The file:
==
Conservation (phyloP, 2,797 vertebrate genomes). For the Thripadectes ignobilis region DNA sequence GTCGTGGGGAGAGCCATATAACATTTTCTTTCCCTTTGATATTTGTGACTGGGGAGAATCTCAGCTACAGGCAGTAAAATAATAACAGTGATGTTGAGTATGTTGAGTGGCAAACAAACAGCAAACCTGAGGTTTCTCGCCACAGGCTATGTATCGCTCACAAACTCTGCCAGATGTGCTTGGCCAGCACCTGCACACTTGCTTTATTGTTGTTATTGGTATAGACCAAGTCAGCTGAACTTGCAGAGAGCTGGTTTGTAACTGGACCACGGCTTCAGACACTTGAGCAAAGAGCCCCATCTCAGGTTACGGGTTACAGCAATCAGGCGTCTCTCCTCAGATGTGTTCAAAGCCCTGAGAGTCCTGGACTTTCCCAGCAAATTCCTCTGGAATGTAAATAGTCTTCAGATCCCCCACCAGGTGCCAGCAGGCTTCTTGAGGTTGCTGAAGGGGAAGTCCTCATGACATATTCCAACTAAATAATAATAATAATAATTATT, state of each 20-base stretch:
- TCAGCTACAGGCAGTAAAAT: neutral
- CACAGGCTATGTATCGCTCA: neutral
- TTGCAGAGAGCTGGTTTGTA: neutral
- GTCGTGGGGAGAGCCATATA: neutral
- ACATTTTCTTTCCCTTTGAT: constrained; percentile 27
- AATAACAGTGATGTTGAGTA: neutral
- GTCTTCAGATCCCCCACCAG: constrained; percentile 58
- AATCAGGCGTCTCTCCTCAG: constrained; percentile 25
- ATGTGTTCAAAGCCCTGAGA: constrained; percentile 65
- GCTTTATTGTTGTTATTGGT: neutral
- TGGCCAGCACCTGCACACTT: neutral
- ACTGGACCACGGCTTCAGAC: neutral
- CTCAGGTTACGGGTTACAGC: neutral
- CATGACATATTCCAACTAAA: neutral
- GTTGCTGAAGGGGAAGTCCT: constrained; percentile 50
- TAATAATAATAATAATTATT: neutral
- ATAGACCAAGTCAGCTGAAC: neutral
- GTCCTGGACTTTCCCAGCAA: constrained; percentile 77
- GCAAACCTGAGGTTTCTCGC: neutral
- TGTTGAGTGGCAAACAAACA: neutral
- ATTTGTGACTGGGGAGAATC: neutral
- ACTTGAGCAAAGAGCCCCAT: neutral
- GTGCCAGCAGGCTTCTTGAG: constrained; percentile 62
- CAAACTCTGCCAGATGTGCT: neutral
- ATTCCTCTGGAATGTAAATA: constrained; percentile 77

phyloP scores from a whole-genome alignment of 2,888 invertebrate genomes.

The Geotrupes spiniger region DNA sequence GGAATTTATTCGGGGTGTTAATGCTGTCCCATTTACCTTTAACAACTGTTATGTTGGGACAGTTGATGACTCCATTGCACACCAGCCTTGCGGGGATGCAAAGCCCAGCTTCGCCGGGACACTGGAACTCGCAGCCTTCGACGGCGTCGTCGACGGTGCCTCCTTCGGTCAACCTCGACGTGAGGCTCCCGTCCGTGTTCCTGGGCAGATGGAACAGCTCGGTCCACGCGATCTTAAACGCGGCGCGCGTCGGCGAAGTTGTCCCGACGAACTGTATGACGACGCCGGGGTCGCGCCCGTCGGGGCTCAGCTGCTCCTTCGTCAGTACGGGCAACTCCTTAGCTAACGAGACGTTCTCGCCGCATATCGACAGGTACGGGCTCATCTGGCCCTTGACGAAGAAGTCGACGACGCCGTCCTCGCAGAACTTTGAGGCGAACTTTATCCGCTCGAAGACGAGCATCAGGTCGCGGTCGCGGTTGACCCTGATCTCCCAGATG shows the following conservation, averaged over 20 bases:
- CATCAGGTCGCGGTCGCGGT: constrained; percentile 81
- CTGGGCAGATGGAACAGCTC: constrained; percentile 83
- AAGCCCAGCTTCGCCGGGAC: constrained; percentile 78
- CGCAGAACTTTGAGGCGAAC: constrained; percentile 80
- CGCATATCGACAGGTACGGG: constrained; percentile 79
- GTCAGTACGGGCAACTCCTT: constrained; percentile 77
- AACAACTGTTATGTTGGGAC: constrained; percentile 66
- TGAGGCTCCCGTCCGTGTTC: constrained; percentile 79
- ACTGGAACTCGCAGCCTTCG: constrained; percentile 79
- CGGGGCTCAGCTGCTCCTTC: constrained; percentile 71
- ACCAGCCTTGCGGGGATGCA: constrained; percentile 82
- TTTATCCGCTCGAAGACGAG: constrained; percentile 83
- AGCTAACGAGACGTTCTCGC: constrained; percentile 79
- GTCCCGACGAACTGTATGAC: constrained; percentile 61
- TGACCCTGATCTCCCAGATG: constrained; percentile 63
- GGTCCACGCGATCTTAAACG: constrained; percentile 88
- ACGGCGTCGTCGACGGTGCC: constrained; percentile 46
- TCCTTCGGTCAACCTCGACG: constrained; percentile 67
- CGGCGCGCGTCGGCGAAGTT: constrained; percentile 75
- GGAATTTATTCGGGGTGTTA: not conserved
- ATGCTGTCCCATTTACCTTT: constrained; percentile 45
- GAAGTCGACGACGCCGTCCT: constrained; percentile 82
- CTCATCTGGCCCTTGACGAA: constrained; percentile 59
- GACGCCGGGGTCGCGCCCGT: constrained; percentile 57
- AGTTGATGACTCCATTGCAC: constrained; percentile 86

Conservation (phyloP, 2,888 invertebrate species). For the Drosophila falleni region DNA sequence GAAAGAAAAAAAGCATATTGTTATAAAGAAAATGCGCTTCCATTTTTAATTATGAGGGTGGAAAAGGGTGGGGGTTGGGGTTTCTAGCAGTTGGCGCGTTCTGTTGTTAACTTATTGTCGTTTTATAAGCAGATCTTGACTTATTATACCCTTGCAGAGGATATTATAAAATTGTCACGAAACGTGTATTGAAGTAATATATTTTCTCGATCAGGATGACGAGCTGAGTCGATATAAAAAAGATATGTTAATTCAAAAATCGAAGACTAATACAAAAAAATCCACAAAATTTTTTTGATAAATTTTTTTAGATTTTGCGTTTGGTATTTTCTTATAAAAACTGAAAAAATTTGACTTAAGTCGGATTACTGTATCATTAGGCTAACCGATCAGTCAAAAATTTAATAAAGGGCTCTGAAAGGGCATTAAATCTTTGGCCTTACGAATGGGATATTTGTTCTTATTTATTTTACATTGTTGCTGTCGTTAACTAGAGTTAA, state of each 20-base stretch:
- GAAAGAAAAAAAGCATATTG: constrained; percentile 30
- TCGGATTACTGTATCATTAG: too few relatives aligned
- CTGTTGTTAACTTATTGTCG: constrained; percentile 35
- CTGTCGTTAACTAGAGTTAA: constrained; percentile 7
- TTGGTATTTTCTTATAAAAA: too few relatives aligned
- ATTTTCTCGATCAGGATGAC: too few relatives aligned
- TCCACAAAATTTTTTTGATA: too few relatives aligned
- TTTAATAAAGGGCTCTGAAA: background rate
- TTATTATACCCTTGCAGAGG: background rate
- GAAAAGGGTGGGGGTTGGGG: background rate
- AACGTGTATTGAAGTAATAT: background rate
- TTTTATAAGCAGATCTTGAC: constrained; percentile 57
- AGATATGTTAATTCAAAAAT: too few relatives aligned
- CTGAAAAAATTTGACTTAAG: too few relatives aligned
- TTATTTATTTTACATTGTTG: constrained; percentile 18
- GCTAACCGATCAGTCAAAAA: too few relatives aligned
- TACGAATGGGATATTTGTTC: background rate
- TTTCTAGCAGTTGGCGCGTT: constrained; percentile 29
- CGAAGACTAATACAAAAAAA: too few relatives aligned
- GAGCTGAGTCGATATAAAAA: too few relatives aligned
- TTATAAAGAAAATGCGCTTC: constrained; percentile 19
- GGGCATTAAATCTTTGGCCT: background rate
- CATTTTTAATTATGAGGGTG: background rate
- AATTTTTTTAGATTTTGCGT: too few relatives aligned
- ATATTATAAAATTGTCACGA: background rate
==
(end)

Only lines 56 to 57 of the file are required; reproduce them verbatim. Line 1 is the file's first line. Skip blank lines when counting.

- TCGGATTACTGTATCATTAG: too few relatives aligned
- CTGTTGTTAACTTATTGTCG: constrained; percentile 35